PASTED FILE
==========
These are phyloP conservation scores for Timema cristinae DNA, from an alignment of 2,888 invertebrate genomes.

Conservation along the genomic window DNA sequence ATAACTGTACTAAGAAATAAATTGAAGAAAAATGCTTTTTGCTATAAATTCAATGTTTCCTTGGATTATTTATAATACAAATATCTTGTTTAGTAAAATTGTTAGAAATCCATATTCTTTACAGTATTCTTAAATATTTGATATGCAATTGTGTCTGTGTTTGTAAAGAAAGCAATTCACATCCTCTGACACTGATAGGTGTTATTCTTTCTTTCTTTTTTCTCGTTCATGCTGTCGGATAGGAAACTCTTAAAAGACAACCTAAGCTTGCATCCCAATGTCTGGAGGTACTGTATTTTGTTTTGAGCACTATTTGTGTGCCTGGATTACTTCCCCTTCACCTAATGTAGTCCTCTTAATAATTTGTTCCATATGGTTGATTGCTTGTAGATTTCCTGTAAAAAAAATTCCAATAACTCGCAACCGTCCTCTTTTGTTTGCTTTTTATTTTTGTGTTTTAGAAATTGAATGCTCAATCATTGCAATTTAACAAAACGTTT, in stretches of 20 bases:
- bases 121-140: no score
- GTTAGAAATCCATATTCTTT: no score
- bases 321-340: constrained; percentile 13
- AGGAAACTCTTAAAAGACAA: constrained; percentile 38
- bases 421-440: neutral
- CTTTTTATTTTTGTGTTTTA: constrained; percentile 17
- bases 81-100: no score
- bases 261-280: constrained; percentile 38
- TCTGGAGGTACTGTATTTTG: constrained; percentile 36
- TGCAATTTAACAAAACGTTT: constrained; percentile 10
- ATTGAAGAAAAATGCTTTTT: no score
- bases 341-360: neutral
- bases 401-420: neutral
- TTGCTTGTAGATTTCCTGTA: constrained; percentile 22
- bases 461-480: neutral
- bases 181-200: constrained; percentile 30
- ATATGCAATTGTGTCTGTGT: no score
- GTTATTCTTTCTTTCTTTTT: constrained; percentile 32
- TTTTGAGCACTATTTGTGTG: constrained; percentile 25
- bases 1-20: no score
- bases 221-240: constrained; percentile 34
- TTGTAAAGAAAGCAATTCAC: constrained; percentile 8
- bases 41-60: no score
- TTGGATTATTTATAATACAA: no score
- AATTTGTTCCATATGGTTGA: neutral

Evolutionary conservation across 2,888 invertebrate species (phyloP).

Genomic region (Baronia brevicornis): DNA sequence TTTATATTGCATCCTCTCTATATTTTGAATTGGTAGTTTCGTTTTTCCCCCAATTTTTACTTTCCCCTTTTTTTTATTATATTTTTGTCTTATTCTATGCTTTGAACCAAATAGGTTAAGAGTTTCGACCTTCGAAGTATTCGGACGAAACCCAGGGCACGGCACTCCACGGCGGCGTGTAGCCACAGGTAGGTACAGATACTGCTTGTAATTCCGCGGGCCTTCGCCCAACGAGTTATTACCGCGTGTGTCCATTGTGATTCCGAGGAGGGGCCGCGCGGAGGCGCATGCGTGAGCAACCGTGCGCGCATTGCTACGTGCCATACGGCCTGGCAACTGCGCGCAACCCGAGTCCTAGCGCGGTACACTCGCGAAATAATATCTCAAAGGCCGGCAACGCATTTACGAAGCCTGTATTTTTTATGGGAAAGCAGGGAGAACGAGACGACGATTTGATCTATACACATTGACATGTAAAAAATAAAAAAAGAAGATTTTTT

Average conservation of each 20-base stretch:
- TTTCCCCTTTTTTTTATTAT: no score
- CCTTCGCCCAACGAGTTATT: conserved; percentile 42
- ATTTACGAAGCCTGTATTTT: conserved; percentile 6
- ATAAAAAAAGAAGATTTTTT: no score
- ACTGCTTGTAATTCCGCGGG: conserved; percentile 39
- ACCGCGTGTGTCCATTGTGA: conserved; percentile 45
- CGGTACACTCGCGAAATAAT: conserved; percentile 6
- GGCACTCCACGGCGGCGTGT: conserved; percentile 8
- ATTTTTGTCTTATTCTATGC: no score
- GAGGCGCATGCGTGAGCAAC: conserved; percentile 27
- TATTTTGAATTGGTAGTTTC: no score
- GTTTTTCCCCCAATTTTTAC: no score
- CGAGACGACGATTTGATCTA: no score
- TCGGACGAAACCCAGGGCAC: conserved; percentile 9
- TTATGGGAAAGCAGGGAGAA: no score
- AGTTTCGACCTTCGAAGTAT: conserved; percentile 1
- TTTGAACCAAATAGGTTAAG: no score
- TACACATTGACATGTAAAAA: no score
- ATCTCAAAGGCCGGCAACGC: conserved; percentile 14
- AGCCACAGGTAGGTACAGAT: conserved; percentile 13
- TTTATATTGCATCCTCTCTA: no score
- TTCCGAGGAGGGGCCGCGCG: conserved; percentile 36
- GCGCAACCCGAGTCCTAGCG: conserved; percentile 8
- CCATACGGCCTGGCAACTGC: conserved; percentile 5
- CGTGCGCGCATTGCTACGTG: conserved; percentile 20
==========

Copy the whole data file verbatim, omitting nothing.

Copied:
These are phyloP conservation scores for Timema cristinae DNA, from an alignment of 2,888 invertebrate genomes.

Conservation along the genomic window DNA sequence ATAACTGTACTAAGAAATAAATTGAAGAAAAATGCTTTTTGCTATAAATTCAATGTTTCCTTGGATTATTTATAATACAAATATCTTGTTTAGTAAAATTGTTAGAAATCCATATTCTTTACAGTATTCTTAAATATTTGATATGCAATTGTGTCTGTGTTTGTAAAGAAAGCAATTCACATCCTCTGACACTGATAGGTGTTATTCTTTCTTTCTTTTTTCTCGTTCATGCTGTCGGATAGGAAACTCTTAAAAGACAACCTAAGCTTGCATCCCAATGTCTGGAGGTACTGTATTTTGTTTTGAGCACTATTTGTGTGCCTGGATTACTTCCCCTTCACCTAATGTAGTCCTCTTAATAATTTGTTCCATATGGTTGATTGCTTGTAGATTTCCTGTAAAAAAAATTCCAATAACTCGCAACCGTCCTCTTTTGTTTGCTTTTTATTTTTGTGTTTTAGAAATTGAATGCTCAATCATTGCAATTTAACAAAACGTTT, in stretches of 20 bases:
- bases 121-140: no score
- GTTAGAAATCCATATTCTTT: no score
- bases 321-340: constrained; percentile 13
- AGGAAACTCTTAAAAGACAA: constrained; percentile 38
- bases 421-440: neutral
- CTTTTTATTTTTGTGTTTTA: constrained; percentile 17
- bases 81-100: no score
- bases 261-280: constrained; percentile 38
- TCTGGAGGTACTGTATTTTG: constrained; percentile 36
- TGCAATTTAACAAAACGTTT: constrained; percentile 10
- ATTGAAGAAAAATGCTTTTT: no score
- bases 341-360: neutral
- bases 401-420: neutral
- TTGCTTGTAGATTTCCTGTA: constrained; percentile 22
- bases 461-480: neutral
- bases 181-200: constrained; percentile 30
- ATATGCAATTGTGTCTGTGT: no score
- GTTATTCTTTCTTTCTTTTT: constrained; percentile 32
- TTTTGAGCACTATTTGTGTG: constrained; percentile 25
- bases 1-20: no score
- bases 221-240: constrained; percentile 34
- TTGTAAAGAAAGCAATTCAC: constrained; percentile 8
- bases 41-60: no score
- TTGGATTATTTATAATACAA: no score
- AATTTGTTCCATATGGTTGA: neutral

Evolutionary conservation across 2,888 invertebrate species (phyloP).

Genomic region (Baronia brevicornis): DNA sequence TTTATATTGCATCCTCTCTATATTTTGAATTGGTAGTTTCGTTTTTCCCCCAATTTTTACTTTCCCCTTTTTTTTATTATATTTTTGTCTTATTCTATGCTTTGAACCAAATAGGTTAAGAGTTTCGACCTTCGAAGTATTCGGACGAAACCCAGGGCACGGCACTCCACGGCGGCGTGTAGCCACAGGTAGGTACAGATACTGCTTGTAATTCCGCGGGCCTTCGCCCAACGAGTTATTACCGCGTGTGTCCATTGTGATTCCGAGGAGGGGCCGCGCGGAGGCGCATGCGTGAGCAACCGTGCGCGCATTGCTACGTGCCATACGGCCTGGCAACTGCGCGCAACCCGAGTCCTAGCGCGGTACACTCGCGAAATAATATCTCAAAGGCCGGCAACGCATTTACGAAGCCTGTATTTTTTATGGGAAAGCAGGGAGAACGAGACGACGATTTGATCTATACACATTGACATGTAAAAAATAAAAAAAGAAGATTTTTT

Average conservation of each 20-base stretch:
- TTTCCCCTTTTTTTTATTAT: no score
- CCTTCGCCCAACGAGTTATT: conserved; percentile 42
- ATTTACGAAGCCTGTATTTT: conserved; percentile 6
- ATAAAAAAAGAAGATTTTTT: no score
- ACTGCTTGTAATTCCGCGGG: conserved; percentile 39
- ACCGCGTGTGTCCATTGTGA: conserved; percentile 45
- CGGTACACTCGCGAAATAAT: conserved; percentile 6
- GGCACTCCACGGCGGCGTGT: conserved; percentile 8
- ATTTTTGTCTTATTCTATGC: no score
- GAGGCGCATGCGTGAGCAAC: conserved; percentile 27
- TATTTTGAATTGGTAGTTTC: no score
- GTTTTTCCCCCAATTTTTAC: no score
- CGAGACGACGATTTGATCTA: no score
- TCGGACGAAACCCAGGGCAC: conserved; percentile 9
- TTATGGGAAAGCAGGGAGAA: no score
- AGTTTCGACCTTCGAAGTAT: conserved; percentile 1
- TTTGAACCAAATAGGTTAAG: no score
- TACACATTGACATGTAAAAA: no score
- ATCTCAAAGGCCGGCAACGC: conserved; percentile 14
- AGCCACAGGTAGGTACAGAT: conserved; percentile 13
- TTTATATTGCATCCTCTCTA: no score
- TTCCGAGGAGGGGCCGCGCG: conserved; percentile 36
- GCGCAACCCGAGTCCTAGCG: conserved; percentile 8
- CCATACGGCCTGGCAACTGC: conserved; percentile 5
- CGTGCGCGCATTGCTACGTG: conserved; percentile 20